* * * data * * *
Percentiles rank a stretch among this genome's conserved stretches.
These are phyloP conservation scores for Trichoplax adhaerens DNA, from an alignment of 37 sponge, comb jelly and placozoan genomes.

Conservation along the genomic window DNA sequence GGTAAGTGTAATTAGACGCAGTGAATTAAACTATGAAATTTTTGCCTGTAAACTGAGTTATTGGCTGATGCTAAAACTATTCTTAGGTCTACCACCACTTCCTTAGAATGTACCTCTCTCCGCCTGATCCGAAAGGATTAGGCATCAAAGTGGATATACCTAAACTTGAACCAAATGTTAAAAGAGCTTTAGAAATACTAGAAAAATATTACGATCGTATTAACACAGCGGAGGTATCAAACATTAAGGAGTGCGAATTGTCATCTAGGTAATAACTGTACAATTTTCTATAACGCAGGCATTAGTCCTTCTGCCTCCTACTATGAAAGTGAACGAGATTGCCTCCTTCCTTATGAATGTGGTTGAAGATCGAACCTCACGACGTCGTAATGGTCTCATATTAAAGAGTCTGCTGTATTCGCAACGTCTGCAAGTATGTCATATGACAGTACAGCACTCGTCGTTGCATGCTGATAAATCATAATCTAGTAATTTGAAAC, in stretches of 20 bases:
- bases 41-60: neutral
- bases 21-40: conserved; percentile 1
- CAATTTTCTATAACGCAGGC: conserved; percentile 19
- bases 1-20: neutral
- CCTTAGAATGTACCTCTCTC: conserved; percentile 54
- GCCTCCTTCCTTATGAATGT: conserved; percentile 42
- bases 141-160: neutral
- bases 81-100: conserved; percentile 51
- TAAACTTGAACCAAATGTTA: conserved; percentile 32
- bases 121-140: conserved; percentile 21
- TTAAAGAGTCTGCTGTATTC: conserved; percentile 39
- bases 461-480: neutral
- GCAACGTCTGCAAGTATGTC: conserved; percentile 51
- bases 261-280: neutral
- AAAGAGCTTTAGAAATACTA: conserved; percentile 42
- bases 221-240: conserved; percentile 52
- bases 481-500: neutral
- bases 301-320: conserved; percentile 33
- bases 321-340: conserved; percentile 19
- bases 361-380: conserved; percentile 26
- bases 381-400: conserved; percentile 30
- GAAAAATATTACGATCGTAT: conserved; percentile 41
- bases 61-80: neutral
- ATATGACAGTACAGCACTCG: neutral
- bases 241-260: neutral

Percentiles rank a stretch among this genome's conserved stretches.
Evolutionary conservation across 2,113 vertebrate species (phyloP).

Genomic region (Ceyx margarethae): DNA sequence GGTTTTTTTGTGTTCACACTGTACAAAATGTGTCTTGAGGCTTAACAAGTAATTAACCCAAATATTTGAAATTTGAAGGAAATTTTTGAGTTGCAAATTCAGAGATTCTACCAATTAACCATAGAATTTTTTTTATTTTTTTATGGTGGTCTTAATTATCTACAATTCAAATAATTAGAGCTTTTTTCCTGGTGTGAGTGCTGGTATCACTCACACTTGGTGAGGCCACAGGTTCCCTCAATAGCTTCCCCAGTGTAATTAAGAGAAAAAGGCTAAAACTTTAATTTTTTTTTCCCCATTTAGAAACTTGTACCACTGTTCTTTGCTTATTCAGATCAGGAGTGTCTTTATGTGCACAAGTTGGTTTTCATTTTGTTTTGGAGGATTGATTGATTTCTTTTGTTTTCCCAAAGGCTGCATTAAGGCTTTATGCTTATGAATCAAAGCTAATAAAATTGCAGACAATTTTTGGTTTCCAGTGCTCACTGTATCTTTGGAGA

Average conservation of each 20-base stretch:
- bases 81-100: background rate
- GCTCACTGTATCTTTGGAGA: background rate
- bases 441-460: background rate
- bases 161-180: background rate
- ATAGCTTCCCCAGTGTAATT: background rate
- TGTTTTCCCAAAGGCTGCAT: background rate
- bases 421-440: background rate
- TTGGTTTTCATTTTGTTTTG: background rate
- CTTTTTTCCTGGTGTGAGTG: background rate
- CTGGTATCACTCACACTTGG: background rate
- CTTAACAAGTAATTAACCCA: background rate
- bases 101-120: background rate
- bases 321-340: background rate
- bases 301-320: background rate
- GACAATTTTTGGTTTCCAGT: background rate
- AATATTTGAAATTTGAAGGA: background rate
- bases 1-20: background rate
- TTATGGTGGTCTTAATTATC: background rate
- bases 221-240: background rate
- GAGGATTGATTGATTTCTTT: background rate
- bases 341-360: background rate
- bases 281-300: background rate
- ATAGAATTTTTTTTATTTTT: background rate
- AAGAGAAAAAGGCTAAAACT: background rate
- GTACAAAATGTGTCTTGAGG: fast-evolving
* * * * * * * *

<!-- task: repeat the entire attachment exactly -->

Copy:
Percentiles rank a stretch among this genome's conserved stretches.
These are phyloP conservation scores for Trichoplax adhaerens DNA, from an alignment of 37 sponge, comb jelly and placozoan genomes.

Conservation along the genomic window DNA sequence GGTAAGTGTAATTAGACGCAGTGAATTAAACTATGAAATTTTTGCCTGTAAACTGAGTTATTGGCTGATGCTAAAACTATTCTTAGGTCTACCACCACTTCCTTAGAATGTACCTCTCTCCGCCTGATCCGAAAGGATTAGGCATCAAAGTGGATATACCTAAACTTGAACCAAATGTTAAAAGAGCTTTAGAAATACTAGAAAAATATTACGATCGTATTAACACAGCGGAGGTATCAAACATTAAGGAGTGCGAATTGTCATCTAGGTAATAACTGTACAATTTTCTATAACGCAGGCATTAGTCCTTCTGCCTCCTACTATGAAAGTGAACGAGATTGCCTCCTTCCTTATGAATGTGGTTGAAGATCGAACCTCACGACGTCGTAATGGTCTCATATTAAAGAGTCTGCTGTATTCGCAACGTCTGCAAGTATGTCATATGACAGTACAGCACTCGTCGTTGCATGCTGATAAATCATAATCTAGTAATTTGAAAC, in stretches of 20 bases:
- bases 41-60: neutral
- bases 21-40: conserved; percentile 1
- CAATTTTCTATAACGCAGGC: conserved; percentile 19
- bases 1-20: neutral
- CCTTAGAATGTACCTCTCTC: conserved; percentile 54
- GCCTCCTTCCTTATGAATGT: conserved; percentile 42
- bases 141-160: neutral
- bases 81-100: conserved; percentile 51
- TAAACTTGAACCAAATGTTA: conserved; percentile 32
- bases 121-140: conserved; percentile 21
- TTAAAGAGTCTGCTGTATTC: conserved; percentile 39
- bases 461-480: neutral
- GCAACGTCTGCAAGTATGTC: conserved; percentile 51
- bases 261-280: neutral
- AAAGAGCTTTAGAAATACTA: conserved; percentile 42
- bases 221-240: conserved; percentile 52
- bases 481-500: neutral
- bases 301-320: conserved; percentile 33
- bases 321-340: conserved; percentile 19
- bases 361-380: conserved; percentile 26
- bases 381-400: conserved; percentile 30
- GAAAAATATTACGATCGTAT: conserved; percentile 41
- bases 61-80: neutral
- ATATGACAGTACAGCACTCG: neutral
- bases 241-260: neutral

Percentiles rank a stretch among this genome's conserved stretches.
Evolutionary conservation across 2,113 vertebrate species (phyloP).

Genomic region (Ceyx margarethae): DNA sequence GGTTTTTTTGTGTTCACACTGTACAAAATGTGTCTTGAGGCTTAACAAGTAATTAACCCAAATATTTGAAATTTGAAGGAAATTTTTGAGTTGCAAATTCAGAGATTCTACCAATTAACCATAGAATTTTTTTTATTTTTTTATGGTGGTCTTAATTATCTACAATTCAAATAATTAGAGCTTTTTTCCTGGTGTGAGTGCTGGTATCACTCACACTTGGTGAGGCCACAGGTTCCCTCAATAGCTTCCCCAGTGTAATTAAGAGAAAAAGGCTAAAACTTTAATTTTTTTTTCCCCATTTAGAAACTTGTACCACTGTTCTTTGCTTATTCAGATCAGGAGTGTCTTTATGTGCACAAGTTGGTTTTCATTTTGTTTTGGAGGATTGATTGATTTCTTTTGTTTTCCCAAAGGCTGCATTAAGGCTTTATGCTTATGAATCAAAGCTAATAAAATTGCAGACAATTTTTGGTTTCCAGTGCTCACTGTATCTTTGGAGA

Average conservation of each 20-base stretch:
- bases 81-100: background rate
- GCTCACTGTATCTTTGGAGA: background rate
- bases 441-460: background rate
- bases 161-180: background rate
- ATAGCTTCCCCAGTGTAATT: background rate
- TGTTTTCCCAAAGGCTGCAT: background rate
- bases 421-440: background rate
- TTGGTTTTCATTTTGTTTTG: background rate
- CTTTTTTCCTGGTGTGAGTG: background rate
- CTGGTATCACTCACACTTGG: background rate
- CTTAACAAGTAATTAACCCA: background rate
- bases 101-120: background rate
- bases 321-340: background rate
- bases 301-320: background rate
- GACAATTTTTGGTTTCCAGT: background rate
- AATATTTGAAATTTGAAGGA: background rate
- bases 1-20: background rate
- TTATGGTGGTCTTAATTATC: background rate
- bases 221-240: background rate
- GAGGATTGATTGATTTCTTT: background rate
- bases 341-360: background rate
- bases 281-300: background rate
- ATAGAATTTTTTTTATTTTT: background rate
- AAGAGAAAAAGGCTAAAACT: background rate
- GTACAAAATGTGTCTTGAGG: fast-evolving